Clostridium difficile (C. difficile) is the leading cause of antibiotic associated colitis and nosocomial diarrhea. Patients with inflammatory bowel disease (IBD) are at increased risk of developing C. difficile infection (CDI), have worse outcomes of CDI-including higher rates of colectomy and death, and experience higher rates of recurrence. However, it is still not clear whether C. difficile is a cause of IBD or a consequence of the inflammatory state in the intestinal environment. The burden of CDI has increased dramatically over the past decade, with severe outbreaks described in many countries, which have been attributed to a new and more virulent strain. A parallel rise in the incidence of CDI has been noted in patients with IBD. IBD patients with CDI tend be younger, have less prior antibiotic exposure, and most cases of CDI in these patients represent outpatient acquired infections. The clinical presentation of CDI in these patients can be unique-including diversion colitis, enteritis and pouchitis, and typical findings on colonoscopy are often absent. Due to the high prevalence of CDI in patients hospitalized with an IBD exacerbation, and the prognostic implications of CDI in these patients, it is recommended to test all IBD patients hospitalized with a disease flare for C. difficile. Treatment includes general measures such as supportive care and infection control measures. Antibiotic therapy with either oral metronidazole, vancomycin, or the novel antibiotic-fidaxomicin, should be initiated as soon as possible. Fecal macrobiota transplantation constitutes another optional treatment for severe/recurrent CDI. The aim of this paper is to review recent data on CDI in IBD: role in pathogenesis, diagnostic methods, optional treatments, and outcomes of these patients.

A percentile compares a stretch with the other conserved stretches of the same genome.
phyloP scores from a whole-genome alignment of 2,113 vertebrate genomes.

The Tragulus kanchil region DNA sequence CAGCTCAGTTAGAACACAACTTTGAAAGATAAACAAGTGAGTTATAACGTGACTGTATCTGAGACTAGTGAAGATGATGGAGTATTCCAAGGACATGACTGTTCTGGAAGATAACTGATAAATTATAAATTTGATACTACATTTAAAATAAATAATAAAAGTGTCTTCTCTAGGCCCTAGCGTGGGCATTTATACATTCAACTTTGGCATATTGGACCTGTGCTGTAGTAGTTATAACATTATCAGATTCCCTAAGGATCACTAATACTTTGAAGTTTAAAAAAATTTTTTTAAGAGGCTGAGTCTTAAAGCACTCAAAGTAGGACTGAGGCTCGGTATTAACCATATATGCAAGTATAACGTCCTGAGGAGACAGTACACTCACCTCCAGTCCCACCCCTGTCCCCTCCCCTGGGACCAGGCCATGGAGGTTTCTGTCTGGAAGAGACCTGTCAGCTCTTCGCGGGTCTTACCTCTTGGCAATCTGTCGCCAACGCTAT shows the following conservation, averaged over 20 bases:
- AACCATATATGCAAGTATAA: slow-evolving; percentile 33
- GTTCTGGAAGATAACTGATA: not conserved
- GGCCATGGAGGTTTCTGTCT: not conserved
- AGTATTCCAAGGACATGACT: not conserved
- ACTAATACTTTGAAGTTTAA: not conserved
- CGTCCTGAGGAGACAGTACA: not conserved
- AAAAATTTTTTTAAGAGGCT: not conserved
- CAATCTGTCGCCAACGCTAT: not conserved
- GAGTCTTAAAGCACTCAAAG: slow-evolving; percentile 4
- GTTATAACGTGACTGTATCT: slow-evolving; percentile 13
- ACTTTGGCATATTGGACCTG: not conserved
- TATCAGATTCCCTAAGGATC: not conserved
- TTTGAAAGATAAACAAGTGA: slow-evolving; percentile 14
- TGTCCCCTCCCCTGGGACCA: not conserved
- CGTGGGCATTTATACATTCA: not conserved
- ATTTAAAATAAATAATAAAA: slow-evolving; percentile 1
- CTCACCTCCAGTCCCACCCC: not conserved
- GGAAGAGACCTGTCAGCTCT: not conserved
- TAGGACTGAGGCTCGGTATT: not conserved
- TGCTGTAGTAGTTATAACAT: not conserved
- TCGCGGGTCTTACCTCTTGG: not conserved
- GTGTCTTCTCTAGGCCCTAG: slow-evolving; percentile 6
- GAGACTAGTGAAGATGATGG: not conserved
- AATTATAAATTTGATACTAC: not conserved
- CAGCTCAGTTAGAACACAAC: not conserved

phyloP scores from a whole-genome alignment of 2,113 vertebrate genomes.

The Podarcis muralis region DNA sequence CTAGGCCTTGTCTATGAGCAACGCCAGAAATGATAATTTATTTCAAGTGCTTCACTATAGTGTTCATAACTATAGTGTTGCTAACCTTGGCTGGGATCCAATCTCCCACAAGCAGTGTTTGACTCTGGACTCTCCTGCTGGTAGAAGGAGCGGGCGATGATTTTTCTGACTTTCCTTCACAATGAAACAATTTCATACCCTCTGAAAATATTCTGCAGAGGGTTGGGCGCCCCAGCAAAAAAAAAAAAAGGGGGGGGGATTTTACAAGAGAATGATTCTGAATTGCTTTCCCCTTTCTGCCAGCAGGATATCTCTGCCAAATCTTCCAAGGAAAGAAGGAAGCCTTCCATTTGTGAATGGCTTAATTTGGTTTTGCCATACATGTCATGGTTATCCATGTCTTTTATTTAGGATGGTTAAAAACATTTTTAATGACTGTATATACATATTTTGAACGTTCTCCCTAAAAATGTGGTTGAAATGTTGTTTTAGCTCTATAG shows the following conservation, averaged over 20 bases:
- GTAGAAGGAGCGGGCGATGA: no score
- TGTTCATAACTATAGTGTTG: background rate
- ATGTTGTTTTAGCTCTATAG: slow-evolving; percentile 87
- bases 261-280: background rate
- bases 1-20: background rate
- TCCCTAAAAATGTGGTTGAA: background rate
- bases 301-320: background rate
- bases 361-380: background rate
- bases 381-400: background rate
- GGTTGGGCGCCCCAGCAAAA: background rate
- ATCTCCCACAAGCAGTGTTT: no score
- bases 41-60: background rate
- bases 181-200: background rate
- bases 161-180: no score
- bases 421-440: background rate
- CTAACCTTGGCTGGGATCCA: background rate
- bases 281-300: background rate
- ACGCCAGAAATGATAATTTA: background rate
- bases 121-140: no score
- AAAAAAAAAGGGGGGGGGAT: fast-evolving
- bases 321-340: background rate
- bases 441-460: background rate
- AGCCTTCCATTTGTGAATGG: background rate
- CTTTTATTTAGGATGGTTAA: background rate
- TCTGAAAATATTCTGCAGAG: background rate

Keywords: Clostridium difficile; Diarrhea; Inflammatory bowel disease; Pathogenesis; Treatment.